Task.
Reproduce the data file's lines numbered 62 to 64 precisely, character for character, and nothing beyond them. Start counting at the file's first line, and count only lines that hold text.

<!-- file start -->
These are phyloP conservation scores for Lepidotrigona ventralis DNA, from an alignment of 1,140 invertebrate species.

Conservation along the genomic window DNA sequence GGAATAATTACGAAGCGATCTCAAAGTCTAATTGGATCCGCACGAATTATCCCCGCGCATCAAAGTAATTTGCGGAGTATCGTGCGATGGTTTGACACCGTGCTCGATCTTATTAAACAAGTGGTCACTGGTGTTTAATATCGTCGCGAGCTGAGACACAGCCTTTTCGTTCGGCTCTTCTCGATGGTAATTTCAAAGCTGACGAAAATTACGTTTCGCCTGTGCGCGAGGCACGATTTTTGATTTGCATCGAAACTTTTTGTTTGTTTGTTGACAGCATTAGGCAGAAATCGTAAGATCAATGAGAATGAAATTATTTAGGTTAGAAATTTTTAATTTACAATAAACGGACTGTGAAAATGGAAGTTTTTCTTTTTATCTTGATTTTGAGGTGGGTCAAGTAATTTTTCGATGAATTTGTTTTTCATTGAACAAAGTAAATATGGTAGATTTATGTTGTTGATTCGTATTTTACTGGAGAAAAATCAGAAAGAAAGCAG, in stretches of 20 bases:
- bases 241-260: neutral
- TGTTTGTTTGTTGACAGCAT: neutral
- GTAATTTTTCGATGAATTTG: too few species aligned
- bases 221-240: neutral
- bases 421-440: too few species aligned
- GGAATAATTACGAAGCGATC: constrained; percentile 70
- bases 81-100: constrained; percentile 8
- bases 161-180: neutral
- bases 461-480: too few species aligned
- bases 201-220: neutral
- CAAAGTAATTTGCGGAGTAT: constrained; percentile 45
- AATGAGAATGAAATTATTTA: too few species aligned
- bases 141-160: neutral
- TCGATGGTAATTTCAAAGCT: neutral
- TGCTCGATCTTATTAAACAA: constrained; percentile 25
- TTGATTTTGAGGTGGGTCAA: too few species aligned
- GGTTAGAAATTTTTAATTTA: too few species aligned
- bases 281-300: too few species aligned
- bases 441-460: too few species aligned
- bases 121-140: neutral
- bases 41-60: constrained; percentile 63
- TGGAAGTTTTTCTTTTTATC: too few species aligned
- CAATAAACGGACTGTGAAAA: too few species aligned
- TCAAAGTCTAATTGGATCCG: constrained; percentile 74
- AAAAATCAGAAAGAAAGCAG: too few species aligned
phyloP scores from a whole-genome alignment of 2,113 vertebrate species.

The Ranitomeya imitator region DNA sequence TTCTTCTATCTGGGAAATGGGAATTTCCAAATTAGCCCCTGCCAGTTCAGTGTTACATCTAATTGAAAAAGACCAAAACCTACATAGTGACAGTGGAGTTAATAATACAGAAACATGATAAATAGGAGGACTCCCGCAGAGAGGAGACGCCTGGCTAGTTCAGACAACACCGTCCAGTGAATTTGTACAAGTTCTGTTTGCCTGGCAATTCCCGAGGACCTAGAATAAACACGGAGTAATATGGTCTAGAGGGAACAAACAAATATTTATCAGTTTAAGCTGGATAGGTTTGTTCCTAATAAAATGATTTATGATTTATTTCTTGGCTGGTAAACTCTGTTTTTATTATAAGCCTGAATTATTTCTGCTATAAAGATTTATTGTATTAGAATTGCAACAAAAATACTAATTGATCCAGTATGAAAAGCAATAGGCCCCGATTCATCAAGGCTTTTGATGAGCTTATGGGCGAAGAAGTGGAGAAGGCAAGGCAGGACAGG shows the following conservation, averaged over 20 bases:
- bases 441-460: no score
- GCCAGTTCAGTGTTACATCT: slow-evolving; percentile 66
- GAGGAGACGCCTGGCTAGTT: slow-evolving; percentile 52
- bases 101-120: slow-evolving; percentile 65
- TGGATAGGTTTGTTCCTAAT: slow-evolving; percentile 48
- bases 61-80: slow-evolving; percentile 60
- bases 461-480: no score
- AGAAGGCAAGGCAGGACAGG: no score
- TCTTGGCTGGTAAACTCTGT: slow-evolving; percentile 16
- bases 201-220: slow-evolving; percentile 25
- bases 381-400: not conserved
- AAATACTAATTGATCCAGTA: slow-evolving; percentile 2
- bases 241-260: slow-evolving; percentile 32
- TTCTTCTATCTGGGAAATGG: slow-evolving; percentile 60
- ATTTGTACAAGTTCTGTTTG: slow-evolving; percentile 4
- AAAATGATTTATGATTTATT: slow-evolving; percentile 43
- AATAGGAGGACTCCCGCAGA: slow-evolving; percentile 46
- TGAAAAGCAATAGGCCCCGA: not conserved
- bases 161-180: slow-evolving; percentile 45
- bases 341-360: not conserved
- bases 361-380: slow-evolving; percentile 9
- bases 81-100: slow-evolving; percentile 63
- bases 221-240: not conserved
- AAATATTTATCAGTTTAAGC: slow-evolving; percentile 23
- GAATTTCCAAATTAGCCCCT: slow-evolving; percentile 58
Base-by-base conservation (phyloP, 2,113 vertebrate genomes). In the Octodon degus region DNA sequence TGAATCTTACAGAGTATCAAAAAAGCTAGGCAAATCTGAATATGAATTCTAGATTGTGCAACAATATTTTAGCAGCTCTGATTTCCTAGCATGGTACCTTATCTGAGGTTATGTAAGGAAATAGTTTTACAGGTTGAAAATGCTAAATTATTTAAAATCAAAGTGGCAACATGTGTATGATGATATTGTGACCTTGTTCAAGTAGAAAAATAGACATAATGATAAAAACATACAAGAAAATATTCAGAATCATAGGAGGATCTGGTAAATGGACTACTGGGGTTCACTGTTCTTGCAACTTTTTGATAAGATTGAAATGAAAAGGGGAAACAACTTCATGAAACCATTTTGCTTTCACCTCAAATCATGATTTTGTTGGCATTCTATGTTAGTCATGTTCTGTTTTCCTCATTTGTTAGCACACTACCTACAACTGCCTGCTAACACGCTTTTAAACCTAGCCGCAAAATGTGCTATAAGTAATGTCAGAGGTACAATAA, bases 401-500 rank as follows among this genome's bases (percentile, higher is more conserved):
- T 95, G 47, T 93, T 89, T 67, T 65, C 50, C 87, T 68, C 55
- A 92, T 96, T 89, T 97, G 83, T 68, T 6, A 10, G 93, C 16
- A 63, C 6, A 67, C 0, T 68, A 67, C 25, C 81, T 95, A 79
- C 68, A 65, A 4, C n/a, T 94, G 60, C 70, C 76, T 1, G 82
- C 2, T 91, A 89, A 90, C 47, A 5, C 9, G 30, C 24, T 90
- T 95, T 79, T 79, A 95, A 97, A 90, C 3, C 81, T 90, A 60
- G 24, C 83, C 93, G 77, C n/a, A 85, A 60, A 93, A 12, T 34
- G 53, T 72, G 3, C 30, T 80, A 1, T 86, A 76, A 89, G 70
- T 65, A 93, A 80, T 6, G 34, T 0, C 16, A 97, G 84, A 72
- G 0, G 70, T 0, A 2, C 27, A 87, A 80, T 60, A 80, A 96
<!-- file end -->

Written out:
- G 24, C 83, C 93, G 77, C n/a, A 85, A 60, A 93, A 12, T 34
- G 53, T 72, G 3, C 30, T 80, A 1, T 86, A 76, A 89, G 70
- T 65, A 93, A 80, T 6, G 34, T 0, C 16, A 97, G 84, A 72